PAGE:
There are a few small complaints that I have that didn’t really detract from the enjoyment of the game, but still did provide a small element of frustration. In some sections later in the game, the dialogue suddenly dropped out. Fortunately I was playing with subtitles on, so I didn’t miss what was said, but it was still frustrating nonetheless.
I played Broken Age on my PS4 and PS Vita. I had hoped to be able to utilise the cross-save feature quite extensively as this is one very beautiful looking game on the big screen; however, the cross-save feature was not something that was easily implemented into the game. If I saved the game on my PS4, then my PS Vita was not able to read the PS4 save unless I forced it to. This made cross saving a mountain of effort that simply wasn’t worth it. I understand that PC, iOS, and Android all support cross save features by utilising Dropbox, but it is not a feature that I was able to try out with my version.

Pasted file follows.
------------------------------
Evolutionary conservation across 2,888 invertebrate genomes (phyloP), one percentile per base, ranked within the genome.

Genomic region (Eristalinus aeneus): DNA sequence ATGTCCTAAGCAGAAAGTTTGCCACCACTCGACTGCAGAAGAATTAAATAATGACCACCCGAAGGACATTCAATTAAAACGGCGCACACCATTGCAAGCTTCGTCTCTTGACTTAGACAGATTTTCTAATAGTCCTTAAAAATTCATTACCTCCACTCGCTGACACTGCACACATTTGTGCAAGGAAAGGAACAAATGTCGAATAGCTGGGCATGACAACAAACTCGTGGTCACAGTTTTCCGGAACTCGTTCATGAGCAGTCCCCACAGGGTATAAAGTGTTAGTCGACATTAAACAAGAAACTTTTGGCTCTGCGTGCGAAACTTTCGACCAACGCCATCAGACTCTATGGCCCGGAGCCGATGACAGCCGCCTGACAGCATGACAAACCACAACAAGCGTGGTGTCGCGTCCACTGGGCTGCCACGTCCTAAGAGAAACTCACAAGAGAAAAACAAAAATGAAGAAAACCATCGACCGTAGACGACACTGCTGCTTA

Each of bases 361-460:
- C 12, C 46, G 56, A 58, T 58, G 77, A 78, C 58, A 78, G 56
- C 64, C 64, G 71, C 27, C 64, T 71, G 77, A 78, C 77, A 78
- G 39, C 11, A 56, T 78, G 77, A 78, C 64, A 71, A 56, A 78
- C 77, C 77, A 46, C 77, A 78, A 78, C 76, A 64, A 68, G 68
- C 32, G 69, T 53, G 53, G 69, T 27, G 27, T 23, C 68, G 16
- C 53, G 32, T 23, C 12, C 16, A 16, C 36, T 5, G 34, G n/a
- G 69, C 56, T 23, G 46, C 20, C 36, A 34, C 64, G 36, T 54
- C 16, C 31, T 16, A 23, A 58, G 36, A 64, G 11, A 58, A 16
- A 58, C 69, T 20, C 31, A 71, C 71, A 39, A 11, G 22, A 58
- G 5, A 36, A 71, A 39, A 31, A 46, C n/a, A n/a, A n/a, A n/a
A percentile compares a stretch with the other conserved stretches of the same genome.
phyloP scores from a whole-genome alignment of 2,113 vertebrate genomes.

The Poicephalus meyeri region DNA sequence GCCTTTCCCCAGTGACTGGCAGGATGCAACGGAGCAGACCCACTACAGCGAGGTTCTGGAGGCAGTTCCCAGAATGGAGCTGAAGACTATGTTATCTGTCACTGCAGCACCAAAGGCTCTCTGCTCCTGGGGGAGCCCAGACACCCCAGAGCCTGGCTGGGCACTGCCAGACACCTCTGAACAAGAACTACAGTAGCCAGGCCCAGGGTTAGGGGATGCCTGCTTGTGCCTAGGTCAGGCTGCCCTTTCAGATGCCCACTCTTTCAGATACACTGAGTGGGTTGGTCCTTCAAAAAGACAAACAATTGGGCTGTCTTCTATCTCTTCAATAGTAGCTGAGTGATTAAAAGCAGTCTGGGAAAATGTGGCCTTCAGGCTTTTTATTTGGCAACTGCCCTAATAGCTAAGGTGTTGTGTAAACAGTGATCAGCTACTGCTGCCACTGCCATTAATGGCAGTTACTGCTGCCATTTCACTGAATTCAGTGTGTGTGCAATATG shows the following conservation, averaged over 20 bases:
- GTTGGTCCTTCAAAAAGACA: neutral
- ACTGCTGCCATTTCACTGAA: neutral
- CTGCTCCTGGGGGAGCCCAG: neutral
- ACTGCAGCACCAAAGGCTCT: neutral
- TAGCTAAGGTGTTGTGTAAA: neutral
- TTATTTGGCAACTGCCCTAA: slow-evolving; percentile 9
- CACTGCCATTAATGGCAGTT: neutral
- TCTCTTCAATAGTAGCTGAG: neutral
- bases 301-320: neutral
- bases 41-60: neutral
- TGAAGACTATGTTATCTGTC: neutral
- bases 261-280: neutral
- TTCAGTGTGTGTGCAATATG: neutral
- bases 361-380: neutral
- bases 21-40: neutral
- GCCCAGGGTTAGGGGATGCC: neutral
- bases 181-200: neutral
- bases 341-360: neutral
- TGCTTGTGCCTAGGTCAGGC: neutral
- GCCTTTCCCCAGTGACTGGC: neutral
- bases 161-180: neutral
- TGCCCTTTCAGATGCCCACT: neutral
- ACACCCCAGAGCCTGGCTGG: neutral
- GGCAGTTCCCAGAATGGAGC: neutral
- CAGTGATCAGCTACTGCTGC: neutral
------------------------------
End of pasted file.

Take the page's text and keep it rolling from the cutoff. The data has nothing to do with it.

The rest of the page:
Being a new IP featuring two seemingly separate stories; a game that questions everything from false idols to religion, to how parents raise their children, Broken Age just simply was never going to get funding from a major studio. Throw in the fact that one of the lead characters is a black girl, it’s no wonder that Schafer had to turn to Kickstarter to get backing for this game. Whilst I personally didn’t support the Kickstarter, I’m glad that many did. As I mentioned at the top of the review, Broken Age is a game that I just cannot recommend enough to play.